Monday, October 1, 2012

Promises to Parents

After my series of Saturday home visits this fall I've been struck by the former school experiences of all my families. They have so much to tell me- so many disappointments or frustrations, so many times they've been disillusioned by our school system.

In order to be in our program for students with Intellectual Disabilities the IEP team must decide that the least restrictive environment is a different program that the neighborhood school can provide. It's not a decision that should be taken lightly by any team, and one that many times is come to after the neighborhood school and the student have proven to not be a good match.

The stories are heartbreaking from a parent perspective. In many of them the school did nothing wrong, but the situations were still not ideal. I cannot imagine how it must feel as a parent to hear that your neighborhood school- the one you watch all the other kids in your neighborhood come and go from happily- is unable to meet your child's needs. Stories of teachers admitting they don't have the answers- of frustrated parents wondering what's happening when they are not around- of students trying to fit into a situation where they do not feel comfortable.

Most of these are situations where no one did anything wrong. No one is at fault. It's not lazy teachers or bad administrators or overly demanding parents. The situations just are what they are. Families try the neighborhood schools first. It's how IDEA, the federal special education law is written- the least restrictive environment should always be in place, and many times in order to determine that environment a student has to try being at their neighborhood school in the general education population first.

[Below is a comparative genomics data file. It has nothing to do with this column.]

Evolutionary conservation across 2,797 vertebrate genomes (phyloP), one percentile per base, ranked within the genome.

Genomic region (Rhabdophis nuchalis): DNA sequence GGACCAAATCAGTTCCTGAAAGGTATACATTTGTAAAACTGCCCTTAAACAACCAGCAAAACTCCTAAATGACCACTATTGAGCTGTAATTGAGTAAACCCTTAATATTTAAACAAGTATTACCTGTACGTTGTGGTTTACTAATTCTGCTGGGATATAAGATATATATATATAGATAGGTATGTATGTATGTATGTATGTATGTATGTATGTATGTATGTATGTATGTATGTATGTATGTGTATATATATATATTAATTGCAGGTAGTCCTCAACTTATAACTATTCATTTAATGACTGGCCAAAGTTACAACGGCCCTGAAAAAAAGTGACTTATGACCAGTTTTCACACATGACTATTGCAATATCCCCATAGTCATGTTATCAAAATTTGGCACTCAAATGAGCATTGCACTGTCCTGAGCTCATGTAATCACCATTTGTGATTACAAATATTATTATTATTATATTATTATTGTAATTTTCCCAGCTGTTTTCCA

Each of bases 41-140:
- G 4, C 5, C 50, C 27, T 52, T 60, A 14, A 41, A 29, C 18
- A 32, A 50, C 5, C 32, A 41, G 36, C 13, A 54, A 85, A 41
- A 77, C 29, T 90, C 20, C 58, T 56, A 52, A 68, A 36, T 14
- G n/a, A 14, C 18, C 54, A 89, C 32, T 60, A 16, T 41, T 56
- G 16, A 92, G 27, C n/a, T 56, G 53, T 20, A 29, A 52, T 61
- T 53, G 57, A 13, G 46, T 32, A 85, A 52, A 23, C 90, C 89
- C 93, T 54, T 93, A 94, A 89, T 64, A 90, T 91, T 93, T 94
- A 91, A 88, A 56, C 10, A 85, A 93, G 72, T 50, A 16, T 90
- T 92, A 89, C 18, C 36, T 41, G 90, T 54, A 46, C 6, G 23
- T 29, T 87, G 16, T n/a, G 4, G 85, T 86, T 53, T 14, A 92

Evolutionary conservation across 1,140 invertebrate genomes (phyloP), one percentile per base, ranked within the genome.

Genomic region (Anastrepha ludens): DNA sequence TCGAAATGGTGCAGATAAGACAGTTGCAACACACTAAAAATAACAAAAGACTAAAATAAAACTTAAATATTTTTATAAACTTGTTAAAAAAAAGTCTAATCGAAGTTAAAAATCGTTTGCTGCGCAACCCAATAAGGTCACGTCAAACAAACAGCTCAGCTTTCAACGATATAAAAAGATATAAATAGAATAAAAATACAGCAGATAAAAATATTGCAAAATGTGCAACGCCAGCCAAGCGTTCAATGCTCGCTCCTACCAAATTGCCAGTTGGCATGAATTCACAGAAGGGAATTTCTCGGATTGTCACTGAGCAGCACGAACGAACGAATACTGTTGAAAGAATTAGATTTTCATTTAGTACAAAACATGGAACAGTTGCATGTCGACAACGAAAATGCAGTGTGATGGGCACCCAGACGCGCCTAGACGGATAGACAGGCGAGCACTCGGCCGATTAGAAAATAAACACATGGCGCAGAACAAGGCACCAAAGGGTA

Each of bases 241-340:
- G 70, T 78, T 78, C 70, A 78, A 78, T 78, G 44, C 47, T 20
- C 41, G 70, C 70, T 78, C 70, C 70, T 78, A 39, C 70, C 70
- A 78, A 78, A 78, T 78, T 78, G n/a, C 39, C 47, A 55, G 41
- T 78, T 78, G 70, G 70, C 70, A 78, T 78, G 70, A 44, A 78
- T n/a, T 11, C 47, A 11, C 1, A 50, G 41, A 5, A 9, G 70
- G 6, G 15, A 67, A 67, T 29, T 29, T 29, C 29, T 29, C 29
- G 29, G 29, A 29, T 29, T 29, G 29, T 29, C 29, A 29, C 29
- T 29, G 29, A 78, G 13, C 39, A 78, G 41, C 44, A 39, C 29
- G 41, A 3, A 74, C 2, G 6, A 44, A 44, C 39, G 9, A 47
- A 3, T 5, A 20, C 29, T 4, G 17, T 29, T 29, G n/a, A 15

My heart breaks for these parents and their stories. It's also terrifying as a teacher. I want to give my families the most positive school experience possible. I want them to have that happy, confident child who comes off the bus bursting with achievements to share and stories to tell. I want to communicate all their children's strengths while also being completely honest about their growth areas. 


Dana said...

Having a child who was placed in a therapeutic day school for his freshman and sophomore years of high school, and who has now transitioned (less than successfully so far) back to the neighborhood high school, I know this pain.

It's not easy to make the decision. It's even more troubling when you are left questioning whether the new placement was worse than where you started.

organized chaos said...

Dana, thanks for your input. I really appreciate the parent perspective. I can't imagine struggling with that decision, and I don't want parents to be disappointed with their child's progress in our program.